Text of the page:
La Charanga Eterna, 1999, which coincided with the sixtieth anniversary of the band's founding, was prepared with particular care. A happy medium was found between the rereading of the Aragón heritage (El Paso de Encarnacion) and Cuban classics (Siboney, Bruca Manigua). A few guests came to join in the celebrations: the great singer Omara Portuondo, Pancho Amat the virtuoso tres player and Puerto Rican friend Cheo Feliciano, the salsa legend. Also performing, Felo Bacallao who was part of the Aragón original line-up and came back from Caracas with his voice – so much part of the Aragon's history, still intact on Me Boté de Guano.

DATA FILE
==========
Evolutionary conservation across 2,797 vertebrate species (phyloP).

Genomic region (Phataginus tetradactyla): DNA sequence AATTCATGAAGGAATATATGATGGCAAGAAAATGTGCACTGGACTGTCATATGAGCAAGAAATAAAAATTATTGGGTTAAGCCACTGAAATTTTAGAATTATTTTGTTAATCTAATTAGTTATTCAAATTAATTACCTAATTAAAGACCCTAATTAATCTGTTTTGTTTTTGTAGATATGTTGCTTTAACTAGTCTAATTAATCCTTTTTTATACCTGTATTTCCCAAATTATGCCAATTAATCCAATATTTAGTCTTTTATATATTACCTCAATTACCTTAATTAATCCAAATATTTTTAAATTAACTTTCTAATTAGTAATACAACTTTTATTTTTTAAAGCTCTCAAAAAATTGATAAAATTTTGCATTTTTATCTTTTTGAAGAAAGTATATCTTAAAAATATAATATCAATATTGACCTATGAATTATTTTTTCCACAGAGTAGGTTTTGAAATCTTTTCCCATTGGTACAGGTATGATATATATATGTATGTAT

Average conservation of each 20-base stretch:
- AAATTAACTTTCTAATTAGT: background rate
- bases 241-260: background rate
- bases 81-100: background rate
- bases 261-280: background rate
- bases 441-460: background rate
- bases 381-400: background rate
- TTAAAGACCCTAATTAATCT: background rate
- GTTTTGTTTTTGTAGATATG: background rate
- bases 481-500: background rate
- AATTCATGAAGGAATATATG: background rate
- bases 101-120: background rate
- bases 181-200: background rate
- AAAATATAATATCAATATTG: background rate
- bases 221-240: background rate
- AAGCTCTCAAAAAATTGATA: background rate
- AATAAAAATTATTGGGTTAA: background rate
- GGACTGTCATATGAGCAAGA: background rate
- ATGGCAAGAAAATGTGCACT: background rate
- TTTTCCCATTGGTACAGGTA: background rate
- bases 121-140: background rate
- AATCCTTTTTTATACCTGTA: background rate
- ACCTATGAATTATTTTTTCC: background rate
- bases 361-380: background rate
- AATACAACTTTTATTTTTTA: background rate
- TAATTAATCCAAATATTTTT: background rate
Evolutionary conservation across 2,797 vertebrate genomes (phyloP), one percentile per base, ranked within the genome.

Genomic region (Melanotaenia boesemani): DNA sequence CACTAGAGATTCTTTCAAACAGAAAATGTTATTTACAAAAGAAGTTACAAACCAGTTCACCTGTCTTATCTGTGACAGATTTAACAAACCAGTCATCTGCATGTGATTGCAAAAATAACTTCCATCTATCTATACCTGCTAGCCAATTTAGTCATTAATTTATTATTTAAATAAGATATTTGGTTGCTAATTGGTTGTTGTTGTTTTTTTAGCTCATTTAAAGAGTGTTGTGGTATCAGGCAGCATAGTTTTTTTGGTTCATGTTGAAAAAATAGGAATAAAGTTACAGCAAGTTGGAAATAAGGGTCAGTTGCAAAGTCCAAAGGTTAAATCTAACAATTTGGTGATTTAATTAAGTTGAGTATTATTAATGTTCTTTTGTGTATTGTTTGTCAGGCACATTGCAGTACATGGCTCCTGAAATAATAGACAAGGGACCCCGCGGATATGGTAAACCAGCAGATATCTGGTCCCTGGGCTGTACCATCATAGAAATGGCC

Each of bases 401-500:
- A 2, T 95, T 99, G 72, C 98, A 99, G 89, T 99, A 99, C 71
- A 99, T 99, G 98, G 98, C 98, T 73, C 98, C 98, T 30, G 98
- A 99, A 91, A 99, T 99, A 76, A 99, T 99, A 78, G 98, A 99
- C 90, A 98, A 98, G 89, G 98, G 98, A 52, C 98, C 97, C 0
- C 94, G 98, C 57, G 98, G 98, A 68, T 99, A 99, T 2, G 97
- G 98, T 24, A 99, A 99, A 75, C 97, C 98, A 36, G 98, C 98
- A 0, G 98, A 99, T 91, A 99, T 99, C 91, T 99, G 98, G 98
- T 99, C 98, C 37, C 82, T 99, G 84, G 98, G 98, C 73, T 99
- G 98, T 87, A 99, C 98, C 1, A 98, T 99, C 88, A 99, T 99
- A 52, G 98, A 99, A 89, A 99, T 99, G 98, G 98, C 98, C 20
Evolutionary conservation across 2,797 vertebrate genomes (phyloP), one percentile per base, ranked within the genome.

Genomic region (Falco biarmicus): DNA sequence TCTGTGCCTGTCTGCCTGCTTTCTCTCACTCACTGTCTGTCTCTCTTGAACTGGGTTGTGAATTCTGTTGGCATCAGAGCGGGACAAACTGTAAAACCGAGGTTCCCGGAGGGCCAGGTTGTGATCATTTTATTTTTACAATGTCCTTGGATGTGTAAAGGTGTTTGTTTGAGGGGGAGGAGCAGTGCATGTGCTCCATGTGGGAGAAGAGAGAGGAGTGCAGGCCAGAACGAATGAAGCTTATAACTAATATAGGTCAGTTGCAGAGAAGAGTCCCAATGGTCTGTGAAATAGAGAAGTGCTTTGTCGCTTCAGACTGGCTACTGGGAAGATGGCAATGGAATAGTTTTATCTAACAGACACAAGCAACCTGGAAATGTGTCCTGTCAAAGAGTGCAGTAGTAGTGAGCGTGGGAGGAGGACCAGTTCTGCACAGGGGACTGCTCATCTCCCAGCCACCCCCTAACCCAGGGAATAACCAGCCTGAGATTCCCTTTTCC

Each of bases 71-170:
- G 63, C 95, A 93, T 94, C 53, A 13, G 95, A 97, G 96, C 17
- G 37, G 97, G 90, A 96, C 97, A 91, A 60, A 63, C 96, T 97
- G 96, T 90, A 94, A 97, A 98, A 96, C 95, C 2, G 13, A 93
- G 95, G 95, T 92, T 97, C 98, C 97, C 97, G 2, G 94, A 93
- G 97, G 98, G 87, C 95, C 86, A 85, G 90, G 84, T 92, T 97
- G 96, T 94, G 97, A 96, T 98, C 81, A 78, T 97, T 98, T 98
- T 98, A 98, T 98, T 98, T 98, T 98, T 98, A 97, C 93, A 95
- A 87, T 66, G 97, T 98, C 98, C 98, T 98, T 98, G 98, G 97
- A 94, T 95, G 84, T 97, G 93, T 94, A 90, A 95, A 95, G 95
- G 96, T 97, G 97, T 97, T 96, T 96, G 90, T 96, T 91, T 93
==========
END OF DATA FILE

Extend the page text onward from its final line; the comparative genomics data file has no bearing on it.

En Route, 2001, holds a few "historic" pieces previously recorded by Rafael Lay's band like Si Envidia which confirms - if such proof were needed - Orquesta Aragon's masterly skills in the art of danzon. It includes also new material of particular interest: Ahora Si Sabroseao, an impassioned guaracha written by the band's violinist Dagoberto Gonzalez, or the hectic cha-onda A Bailar mi Cha-onda, penned by his son Lazaro. On this album overflowing with beat, Orquesta Aragón are more than ever En Route for a place in history.